Read more
First Listen
10:03 pm
Sun June 1, 2014

First Listen: Jose James, 'While You Were Sleeping'

Jose James' new album, While You Were Sleeping, comes out June 10.
Janette Beckman Courtesy of the artist

Originally published on Tue June 10, 2014 11:13 am

When the spirit of Nirvana surfaces in a song, the artist paying tribute almost always shares style points with that treasured band. The hair is shaggy, the clothes a little ragged; the lineage unfolds, relatively neatly, from punk to the present.

Read more
First Listen
10:03 pm
Sun May 18, 2014

First Listen: Lee Bains III & The Glory Fires, 'Dereconstructed'

Lee Bains III & The Glory Fires' new album, Dereconstructed, comes out May 27.
Wes Frazer Courtesy of the artist

Originally published on Wed May 28, 2014 11:08 am

In north central Alabama, punk rockers often know as much about football as they do mosh pits. A guy with an arm-sleeve tattoo will open the door for a woman and call her "ma'am." Self-identifying as a blue dot in a red state doesn't preclude Sunday brunch with relatives whose own cars boast confederate-flag stickers. Such differences can arise anywhere, but they can feel more pressing in the Deep South, where history is sticky, like a 90-degree rainy day, and intimate, like Grandma's questionable advice.

Read more
The Record
10:39 am
Tue May 13, 2014

Why Tori Amos Connects

Tori Amos on stage in Glasgow, three days before the release of her 14th studio album, Unrepentant Geraldines.
Ross Gilmore Redferns via Getty Images

Originally published on Mon May 19, 2014 4:40 pm

When I spent time on tour with Tori Amos a decade ago, collaborating with her on a book, I'd see her invoke the four elements many nights before her band would take the stage.

Read more
All Songs Considered
10:03 am
Tue May 13, 2014

Song Premiere: Naomi Shelton And The Gospel Queens, 'Sinner'

Jacob Blickenstaff Courtesy of the artist

Originally published on Thu May 15, 2014 9:18 am

In 1963, Alabama was culturally closer to Brooklyn than it is now. The Great Migration of African-Americans out of the South created enclaves in cities all over the country, and the Civil Rights movement trained the eyes of the North on cities like Birmingham. Alabama native Naomi Shelton came to Brooklyn that year with the gospel in her heart and soul music turning her head. She found a place to sing, a bar on Flatbush Avenue, and a musical partner in keyboardist Cliff Driver. Flatbush Avenue rang out with the sound of her Southern blend of grace and grit.

Read more
The Record
1:42 pm
Thu May 8, 2014

Is It Worth It To Work It?

The album cover for Lily Allen's Sheezus goes after multiple targets, including Kanye West (in the album's title) and Queen Elizabeth II (the corgis).
Courtesy of the artist

Read more
The Record
11:07 am
Thu April 17, 2014

God, Drugs And Lizard Aliens: Yep, It's Country Music

Sturgill Simpson's second album, Metamodern Sounds In Country Music, takes inspiration from both Ray Charles and research into near-death experiences.
Crackerfarm Courtesy of the artist

Originally published on Wed June 18, 2014 7:51 am

Read more
The Record
9:41 am
Tue April 15, 2014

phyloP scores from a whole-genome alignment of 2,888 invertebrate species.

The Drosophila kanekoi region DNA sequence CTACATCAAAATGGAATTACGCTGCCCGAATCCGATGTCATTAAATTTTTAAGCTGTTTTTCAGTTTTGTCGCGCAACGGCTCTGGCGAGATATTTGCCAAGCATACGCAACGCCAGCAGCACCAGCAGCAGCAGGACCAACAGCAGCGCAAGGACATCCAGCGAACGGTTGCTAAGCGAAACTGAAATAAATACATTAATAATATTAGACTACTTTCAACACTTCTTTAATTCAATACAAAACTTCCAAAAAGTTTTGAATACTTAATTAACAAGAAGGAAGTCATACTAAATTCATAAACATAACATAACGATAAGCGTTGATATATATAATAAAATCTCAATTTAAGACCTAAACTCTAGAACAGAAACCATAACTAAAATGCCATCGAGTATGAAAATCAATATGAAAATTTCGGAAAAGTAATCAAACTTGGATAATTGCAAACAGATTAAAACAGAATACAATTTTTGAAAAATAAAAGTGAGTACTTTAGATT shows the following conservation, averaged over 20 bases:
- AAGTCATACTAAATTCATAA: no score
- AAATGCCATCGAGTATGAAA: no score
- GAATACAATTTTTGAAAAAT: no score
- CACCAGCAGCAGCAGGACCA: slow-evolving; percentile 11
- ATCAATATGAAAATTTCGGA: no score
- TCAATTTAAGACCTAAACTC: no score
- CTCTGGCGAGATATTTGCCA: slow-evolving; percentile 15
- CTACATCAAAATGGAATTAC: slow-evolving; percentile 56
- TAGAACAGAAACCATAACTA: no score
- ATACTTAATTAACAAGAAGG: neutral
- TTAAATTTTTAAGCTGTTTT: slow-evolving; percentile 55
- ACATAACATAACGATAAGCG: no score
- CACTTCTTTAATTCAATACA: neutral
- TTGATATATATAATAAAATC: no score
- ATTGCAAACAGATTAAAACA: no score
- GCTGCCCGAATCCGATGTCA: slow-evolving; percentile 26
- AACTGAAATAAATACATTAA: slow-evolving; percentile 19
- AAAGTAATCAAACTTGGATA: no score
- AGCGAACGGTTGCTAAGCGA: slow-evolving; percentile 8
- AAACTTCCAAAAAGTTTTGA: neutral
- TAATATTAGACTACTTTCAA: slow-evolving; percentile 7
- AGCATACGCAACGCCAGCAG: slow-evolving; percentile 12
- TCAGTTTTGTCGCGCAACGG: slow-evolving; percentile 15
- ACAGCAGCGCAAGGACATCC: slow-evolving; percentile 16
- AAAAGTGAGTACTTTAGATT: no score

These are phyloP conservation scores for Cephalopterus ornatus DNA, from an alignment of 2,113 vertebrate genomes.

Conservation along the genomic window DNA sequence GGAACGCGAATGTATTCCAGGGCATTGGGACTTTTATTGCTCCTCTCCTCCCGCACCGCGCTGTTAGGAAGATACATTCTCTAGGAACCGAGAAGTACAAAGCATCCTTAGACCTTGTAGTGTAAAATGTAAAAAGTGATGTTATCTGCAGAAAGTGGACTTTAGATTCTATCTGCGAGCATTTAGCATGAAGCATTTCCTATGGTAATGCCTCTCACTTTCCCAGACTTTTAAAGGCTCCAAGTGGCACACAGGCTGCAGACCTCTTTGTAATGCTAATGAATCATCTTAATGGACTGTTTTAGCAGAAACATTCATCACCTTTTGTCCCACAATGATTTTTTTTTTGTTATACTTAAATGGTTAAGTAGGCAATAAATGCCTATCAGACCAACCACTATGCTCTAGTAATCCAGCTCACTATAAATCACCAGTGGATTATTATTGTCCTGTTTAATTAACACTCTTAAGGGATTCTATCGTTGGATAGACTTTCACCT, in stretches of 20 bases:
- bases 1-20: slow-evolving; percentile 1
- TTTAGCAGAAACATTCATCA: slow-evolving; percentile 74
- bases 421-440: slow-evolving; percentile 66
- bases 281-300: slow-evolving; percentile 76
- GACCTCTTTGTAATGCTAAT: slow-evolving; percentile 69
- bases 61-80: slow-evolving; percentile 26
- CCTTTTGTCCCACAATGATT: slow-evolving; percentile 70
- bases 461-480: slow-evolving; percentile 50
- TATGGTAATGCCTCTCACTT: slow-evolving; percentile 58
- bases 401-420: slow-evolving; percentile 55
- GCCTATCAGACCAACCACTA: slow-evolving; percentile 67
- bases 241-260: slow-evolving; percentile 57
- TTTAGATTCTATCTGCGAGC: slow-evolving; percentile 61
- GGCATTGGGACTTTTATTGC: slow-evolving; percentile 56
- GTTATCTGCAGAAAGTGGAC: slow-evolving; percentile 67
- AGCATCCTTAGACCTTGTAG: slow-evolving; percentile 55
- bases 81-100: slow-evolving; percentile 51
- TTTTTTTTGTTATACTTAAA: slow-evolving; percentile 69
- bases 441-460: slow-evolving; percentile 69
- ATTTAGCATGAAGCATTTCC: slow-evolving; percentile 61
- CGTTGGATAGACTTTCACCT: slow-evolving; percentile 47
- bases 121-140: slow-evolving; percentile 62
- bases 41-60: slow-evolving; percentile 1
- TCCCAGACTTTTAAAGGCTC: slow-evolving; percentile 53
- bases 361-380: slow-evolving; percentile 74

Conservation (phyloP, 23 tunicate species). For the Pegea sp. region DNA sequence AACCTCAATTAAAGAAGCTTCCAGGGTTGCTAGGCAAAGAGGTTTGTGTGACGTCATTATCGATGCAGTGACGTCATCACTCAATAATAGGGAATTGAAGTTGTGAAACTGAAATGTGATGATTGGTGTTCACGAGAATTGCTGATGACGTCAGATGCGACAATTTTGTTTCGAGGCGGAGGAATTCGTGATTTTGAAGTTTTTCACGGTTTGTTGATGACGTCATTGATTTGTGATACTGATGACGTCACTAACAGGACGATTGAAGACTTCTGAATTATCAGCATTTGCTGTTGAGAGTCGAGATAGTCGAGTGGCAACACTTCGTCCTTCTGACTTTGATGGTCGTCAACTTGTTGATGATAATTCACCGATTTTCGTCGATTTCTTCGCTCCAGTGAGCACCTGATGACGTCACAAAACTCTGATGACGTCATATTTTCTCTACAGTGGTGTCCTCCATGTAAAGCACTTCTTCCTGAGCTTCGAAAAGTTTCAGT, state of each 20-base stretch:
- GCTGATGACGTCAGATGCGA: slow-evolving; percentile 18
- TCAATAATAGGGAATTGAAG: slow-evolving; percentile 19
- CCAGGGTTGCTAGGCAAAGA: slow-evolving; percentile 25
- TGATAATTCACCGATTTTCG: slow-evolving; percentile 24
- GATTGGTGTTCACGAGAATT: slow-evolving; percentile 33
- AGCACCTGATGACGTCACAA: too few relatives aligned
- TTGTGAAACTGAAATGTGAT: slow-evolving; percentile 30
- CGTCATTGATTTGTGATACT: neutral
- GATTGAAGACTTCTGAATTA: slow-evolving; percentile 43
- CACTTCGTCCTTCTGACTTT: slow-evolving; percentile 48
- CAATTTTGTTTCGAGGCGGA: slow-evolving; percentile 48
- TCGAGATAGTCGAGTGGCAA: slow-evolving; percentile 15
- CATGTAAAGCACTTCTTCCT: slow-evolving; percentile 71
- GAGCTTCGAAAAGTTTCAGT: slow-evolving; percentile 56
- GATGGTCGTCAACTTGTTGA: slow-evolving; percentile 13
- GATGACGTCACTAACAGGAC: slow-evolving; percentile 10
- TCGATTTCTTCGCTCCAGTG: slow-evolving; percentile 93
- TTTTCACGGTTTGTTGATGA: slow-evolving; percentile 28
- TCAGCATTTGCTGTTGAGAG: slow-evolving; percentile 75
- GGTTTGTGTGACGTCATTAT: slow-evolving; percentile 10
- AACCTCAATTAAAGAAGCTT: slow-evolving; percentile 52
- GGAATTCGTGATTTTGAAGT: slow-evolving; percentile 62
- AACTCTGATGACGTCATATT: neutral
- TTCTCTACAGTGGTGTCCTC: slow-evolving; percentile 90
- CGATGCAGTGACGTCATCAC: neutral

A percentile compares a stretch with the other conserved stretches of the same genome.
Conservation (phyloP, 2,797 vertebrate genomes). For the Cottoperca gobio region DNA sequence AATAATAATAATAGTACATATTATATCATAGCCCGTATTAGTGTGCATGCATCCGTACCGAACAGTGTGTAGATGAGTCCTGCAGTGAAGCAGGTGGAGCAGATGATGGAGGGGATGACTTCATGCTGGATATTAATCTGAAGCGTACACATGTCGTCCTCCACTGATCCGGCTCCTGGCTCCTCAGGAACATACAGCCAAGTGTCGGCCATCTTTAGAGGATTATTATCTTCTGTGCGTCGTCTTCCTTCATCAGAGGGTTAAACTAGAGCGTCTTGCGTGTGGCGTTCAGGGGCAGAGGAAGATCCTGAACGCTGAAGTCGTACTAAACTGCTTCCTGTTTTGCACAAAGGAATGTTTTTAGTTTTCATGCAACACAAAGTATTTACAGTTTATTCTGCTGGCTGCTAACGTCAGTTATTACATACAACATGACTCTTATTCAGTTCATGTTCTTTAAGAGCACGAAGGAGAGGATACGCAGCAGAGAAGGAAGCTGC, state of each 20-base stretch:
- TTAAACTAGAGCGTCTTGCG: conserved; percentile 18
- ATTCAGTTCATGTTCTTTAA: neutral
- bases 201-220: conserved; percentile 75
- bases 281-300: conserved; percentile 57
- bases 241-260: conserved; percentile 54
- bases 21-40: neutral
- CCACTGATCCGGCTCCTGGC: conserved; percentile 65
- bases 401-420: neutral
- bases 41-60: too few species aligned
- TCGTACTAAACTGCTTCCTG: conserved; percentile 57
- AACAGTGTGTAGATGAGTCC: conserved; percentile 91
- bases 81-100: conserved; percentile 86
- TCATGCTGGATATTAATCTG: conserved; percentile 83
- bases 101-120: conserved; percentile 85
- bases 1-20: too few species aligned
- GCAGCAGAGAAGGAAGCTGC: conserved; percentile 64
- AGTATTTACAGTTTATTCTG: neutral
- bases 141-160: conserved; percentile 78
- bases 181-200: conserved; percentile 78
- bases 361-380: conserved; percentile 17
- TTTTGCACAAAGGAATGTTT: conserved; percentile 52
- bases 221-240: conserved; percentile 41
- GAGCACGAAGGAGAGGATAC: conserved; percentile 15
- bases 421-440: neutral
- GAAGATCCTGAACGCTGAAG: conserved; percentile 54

Why We Fight About Pop Music

Kanye West performing in New York City, 2012
13thWitness Getty Images for Samsung

Originally published on Wed April 16, 2014 1:03 pm

In 2007, the Canadian music critic Carl Wilson published a book-length experiment in extreme aesthetic sport: a sincere and shockingly comprehensive study of music he had already decided he hated. That book, Let's Talk About Love, named for the Celine Dion album it studied, has become a cornerstone text in the school of criticism known as "poptimism," because it treats seemingly disposable pop music as worthy of serious thought.

Read more
The Record
4:16 pm
Fri April 4, 2014

Make Peace With Pop: 6 Songs That Prove Pop Gets Along With Everyone

Originally published on Fri April 4, 2014 5:53 pm

Read more
First Listen
10:03 pm
Sun March 30, 2014

First Listen: EMA, 'The Future's Void'

EMA's new album, The Future's Void, comes out April 8.
Leif Shackelford Courtesy of the artist

Originally published on Mon March 31, 2014 11:53 am

Erika M. Anderson appreciates the flickering quality of meaning. She likes the sparks that fly off sounds, igniting constructive confusion: the buzz that makes an old synth sound like a guitar, or the way an acoustic beat can crash into an electronic one to make a whole nervous system of rhythm. She's also into wordplay, starting with the name of her ongoing project EMA — an acronym that could stand for a government agency but, read another way, is a feminine name. Then there's the title of her second album, The Future's Void, with its odd, homonym-like instability.

Read more
First Listen
10:03 pm
Sun March 23, 2014

First Listen: Nickel Creek, 'A Dotted Line'

Nickel Creek's new album, A Dotted Line, comes out April 1.
Brantley Gutierrez Courtesy of the artist

Originally published on Tue April 1, 2014 1:32 pm

"I think we're more grown-up now, to use an extremely childlike term," the violinist Sara Watkins recently told a reporter who asked what had changed in the eight years since Nickel Creek — the trio of Watkins, guitarist Sean Watkins (her brother) and mandolinist Chris Thile — released a studio album. Watkins' words astutely acknowledged the expectations leveled at the former child prodigies, who wowed bluegrass and country fans with three precocious albums in the early 2000s.

Read more
The Record
10:48 am
Sat March 15, 2014

Lady Gaga At SXSW: 'Don't Sell Out. Sell In.'

Lady Gaga donned luxurious plastic bags for her SXSW Keynote on Friday.
Michael Buckner Getty

Originally published on Sat March 15, 2014 11:20 am

On Friday, March 14, Lady Gaga gave the keynote at SXSW 2014, a long interview conducted by John Norris that covered her career in pop, from her roots in the rock clubs of downtown New York to her decision to partner with a corporate sponsor for the concert she performed at Stubb's the night before. (You can see the complete video of the interview on this page.)